This emphasis on values extends to how business schools position themselves in the marketplace, notes Tim Westerbeck, managing director and principal of LipmanHearne, a firm that serves nonprofit institutions, including universities and their graduate business schools.
“Trying to differentiate based on a specific type of program or a ‘product attribute,’ is difficult at a time when there are so many similarities in these [educational] products,” he explains. “The one thing that each school owns that is completely unique is its own set of values. I see business schools trying to reach the market based on their unique values, their cultural norms and other less tangible attributes.”
The Crisis Will Provide Lessons
The recession continues to enact tangible impacts on many business schools. Almost 50 percent of all Executive MBA (EMBA) programs and part-time MBA programs suffered decreases in applications in 2009, according to BusinessWeek.
“Clearly, what’s happening in the economy has had an impact on business school enrollment,” notes Linda A. Livingstone, professor of Management and dean of Pepperdine University’s Graziadio School of Business and Management. In most cases, declining enrollment has been limited to executive and part-time MBA programs.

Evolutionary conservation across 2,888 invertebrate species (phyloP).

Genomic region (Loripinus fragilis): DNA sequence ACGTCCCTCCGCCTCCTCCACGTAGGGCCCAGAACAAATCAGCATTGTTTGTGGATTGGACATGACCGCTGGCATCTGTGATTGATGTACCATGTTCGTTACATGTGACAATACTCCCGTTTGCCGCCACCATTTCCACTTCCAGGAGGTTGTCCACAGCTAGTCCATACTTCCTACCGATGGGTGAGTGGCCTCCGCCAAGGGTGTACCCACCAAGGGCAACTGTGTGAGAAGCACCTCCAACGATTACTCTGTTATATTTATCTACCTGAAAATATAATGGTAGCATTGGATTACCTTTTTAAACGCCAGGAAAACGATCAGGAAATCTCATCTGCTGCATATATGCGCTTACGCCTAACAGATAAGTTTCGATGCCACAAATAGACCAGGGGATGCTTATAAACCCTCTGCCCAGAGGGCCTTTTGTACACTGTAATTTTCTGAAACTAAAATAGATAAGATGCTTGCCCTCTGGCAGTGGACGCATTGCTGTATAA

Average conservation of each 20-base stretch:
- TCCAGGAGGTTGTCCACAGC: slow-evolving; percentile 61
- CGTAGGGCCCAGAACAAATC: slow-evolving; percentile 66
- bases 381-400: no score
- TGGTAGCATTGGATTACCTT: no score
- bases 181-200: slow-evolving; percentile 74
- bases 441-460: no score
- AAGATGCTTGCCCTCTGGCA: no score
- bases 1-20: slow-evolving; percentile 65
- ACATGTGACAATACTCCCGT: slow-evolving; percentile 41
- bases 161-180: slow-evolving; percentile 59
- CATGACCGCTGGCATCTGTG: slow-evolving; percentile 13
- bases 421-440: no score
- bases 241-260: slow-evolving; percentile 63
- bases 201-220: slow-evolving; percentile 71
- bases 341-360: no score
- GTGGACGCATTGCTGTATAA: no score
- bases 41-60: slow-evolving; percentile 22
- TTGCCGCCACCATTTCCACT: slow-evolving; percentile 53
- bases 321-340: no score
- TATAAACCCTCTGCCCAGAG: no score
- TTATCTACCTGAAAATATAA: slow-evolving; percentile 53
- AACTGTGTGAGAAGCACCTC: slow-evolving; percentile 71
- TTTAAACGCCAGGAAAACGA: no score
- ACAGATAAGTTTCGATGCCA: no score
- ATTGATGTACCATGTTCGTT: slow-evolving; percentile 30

These developments represent typical recessionary effects. During tough economic times, companies often reduce or eliminate EMBA reimbursements. Additionally, the high unemployment accompanying the current downturn has forced managers who remain on the job to take on greater workloads; they have less time to invest in outside development opportunities.
Yet, enrollment in full-time MBA programs remains healthy for the most part, which also tends to occur during economic downturns. “Top schools are still filling their classes,” Westerbeck reports.
A more long-lasting impact of the 2008-2009 global financial crisis involves the questions the bruising recession raised about the nature of business school education.
Assessment Will Be Continuous
One Harvard Business School alumnus raised a ruckus last spring when he wrote a column in The Times of London reprimanding his fellow alumni along with Columbia and Wharton MBAs for creating the conditions that sparked the financial crisis.